This is a little late, but here’s a recap of the last episode of Americans. Episode 2 was called Baggage and aired on February 4th, 2015. There are certainly spoilers galore if you haven’t seen the episode yet. I’ve grouped specific story lines instead of going scene by scene so that relative information stays important to the characters involved.
Read on and enjoy (spoilers ahead)!
Phillip & Elizabeth
There’s still tension at home over what seems to be Paige’s inevitable future with the KGB. Elizabeth notices how Paige is starting to show signs of intelligence – real intelligence. She suddenly inquires into Phillip’s “late nights” at work, concerned that her father may be having an affair. Elizabeth knows there’s nothing to it and is called to the hotel to help Phillip with Yousaf. Later we see a flashback of Elizabeth (Nadezhda) with her mother trying to go to a memorial she believed was for her father. Her mother breaks the news to young Nadezhda that her father was killed as a deserter, he had disgraced her family and her country. Elizabeth still feels the shame of it in America as she can’t tell Phillip now that they’ve already broken the rules about talking about their ‘past’ lives. Her tooth also seems to be becoming an issue, although she is smart enough to know that the FBI would be looking for someone with her injuries at dentists and hospitals. Finally at the travel agency, Elizabeth reveals something to Phillip about her motivations for Paige. When her country called on her for her service she went to her mother for guidance who didn’t hesitate to support Nadezhda. This seems to mean that if the KGB asked Paige to serve, Elizabeth would also not hesitate to support her daughter in working their homeland.
Dealing with Yousaf
Yousaf has made a big uh-oh. Little does he know that Phillip jumping in to ‘help’ is going to cause much bigger problems down the road. Elizabeth arrives at the hotel with a suitcase to help dispose of Annalise’s body. The joint snapping is particularly graphic. There’s a nice little moment when Elizabeth is able to take a candid photo of Yousaf for blackmail purposes should they need it to use against him. Yousaf agrees to set up a meeting with ‘people’ in the CIA and share information he has with them in order to get their names for Phillip and Elizabeth.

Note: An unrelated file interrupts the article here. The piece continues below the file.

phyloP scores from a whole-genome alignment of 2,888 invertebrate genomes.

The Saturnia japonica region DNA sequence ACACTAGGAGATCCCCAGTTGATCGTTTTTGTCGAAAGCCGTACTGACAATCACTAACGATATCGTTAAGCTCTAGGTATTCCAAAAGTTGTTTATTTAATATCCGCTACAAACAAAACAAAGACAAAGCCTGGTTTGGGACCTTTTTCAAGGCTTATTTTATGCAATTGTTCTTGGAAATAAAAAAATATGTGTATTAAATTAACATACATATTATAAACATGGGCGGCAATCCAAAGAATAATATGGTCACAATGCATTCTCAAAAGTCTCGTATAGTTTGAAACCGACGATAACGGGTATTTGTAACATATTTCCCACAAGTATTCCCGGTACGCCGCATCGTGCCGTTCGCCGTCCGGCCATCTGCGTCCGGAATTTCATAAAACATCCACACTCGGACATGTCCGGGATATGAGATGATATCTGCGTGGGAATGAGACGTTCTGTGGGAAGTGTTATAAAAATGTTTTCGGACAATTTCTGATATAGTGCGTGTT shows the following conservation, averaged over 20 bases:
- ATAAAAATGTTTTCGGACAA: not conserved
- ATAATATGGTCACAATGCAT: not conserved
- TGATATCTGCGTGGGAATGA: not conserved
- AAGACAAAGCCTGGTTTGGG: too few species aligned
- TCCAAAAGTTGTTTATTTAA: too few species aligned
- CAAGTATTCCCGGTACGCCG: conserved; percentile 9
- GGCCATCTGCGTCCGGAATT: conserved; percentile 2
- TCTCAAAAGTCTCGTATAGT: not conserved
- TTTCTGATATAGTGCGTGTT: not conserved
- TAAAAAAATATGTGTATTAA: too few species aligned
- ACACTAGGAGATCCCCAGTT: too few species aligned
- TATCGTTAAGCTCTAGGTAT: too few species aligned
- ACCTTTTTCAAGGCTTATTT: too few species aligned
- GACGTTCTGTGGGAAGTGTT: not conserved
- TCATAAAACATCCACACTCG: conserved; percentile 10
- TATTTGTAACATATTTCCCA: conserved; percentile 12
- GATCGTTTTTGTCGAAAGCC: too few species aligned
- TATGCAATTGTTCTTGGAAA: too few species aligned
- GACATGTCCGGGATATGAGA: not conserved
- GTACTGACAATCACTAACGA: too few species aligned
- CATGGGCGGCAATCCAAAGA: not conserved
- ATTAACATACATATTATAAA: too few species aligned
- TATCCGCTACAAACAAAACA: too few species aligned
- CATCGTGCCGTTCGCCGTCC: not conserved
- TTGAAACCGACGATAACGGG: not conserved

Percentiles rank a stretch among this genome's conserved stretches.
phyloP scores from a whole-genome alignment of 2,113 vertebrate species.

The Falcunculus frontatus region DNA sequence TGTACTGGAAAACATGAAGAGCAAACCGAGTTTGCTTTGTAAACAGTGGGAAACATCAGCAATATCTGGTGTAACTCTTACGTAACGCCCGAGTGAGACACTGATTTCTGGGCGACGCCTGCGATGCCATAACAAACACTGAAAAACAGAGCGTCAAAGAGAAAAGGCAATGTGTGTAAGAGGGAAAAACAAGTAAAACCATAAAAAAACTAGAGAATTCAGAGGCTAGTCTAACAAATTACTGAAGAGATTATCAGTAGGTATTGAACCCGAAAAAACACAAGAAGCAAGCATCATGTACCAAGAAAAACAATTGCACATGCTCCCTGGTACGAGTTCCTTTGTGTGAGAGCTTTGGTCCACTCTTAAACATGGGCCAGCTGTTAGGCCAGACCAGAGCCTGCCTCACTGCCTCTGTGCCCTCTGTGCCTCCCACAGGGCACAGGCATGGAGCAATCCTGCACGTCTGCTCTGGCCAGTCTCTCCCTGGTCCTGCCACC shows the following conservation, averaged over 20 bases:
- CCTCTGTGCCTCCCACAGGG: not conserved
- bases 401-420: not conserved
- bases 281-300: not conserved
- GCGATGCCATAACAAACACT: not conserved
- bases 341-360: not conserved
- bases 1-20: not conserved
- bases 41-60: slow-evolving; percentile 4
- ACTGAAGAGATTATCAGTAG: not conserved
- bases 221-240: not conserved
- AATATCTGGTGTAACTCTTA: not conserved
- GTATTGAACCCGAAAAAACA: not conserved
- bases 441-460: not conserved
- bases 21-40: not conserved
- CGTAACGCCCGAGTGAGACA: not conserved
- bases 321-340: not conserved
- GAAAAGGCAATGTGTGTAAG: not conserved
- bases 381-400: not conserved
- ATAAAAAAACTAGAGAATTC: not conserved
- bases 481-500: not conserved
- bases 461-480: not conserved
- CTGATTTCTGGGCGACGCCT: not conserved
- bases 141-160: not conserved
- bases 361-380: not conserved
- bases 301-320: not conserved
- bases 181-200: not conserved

When the episode starts out we see Nina seemingly miserable in a Lefortovo (or Lefortovskaya) Prison cell. Later a prison guard deposits an additional prisoner, Evie, into the cell with Nina. It’s hard to say whether she is annoyed with her cell mate, trying to block out her depressive state in order to stay level headed herself, or if she believes Evie is a spy sent to break her and get incriminating information against Nina. Her new “friend” makes a comment about how she doesn’t plan on being in prison for very long because she is innocent. Nina’s wise response is that it is not a prison for the innocent, acknowledging that she has in fact committed crimes. Last but not least, she is visited by the Minister of Railways who has been asked by Oleg to use his influence in releasing Nina.
Poor guy seems to be having a hard time with every aspect of his life other than in the office. He opens a large crate with the ‘institute’ worker inside having successfully been smuggled out of Soviet Russia, complete with a breathing apparatus. Stan gets on a first name basis with Zinaida, the worker, who explains what the ‘institute’ does as reporting to Soviet authorities the geopolitical significance of on goings in North America. Leaving a bar, Beeman has a scary run in with Oleg who threatens him with a pistol. Stan seems to be fed up with everything in general and tells Oleg to shoot him in the back. Surviving the nonviolent altercation, he goes to call his family who now lives at another house. He leaves a desperate message to say good night to his son and dissatisfied with this attempt to reach out, shows up at Arthur’s home to speak with Sandra. She is relieved he’s okay, but still has no interest in reviving their relationship. Stan is clearly lonely and has no one he can relate to.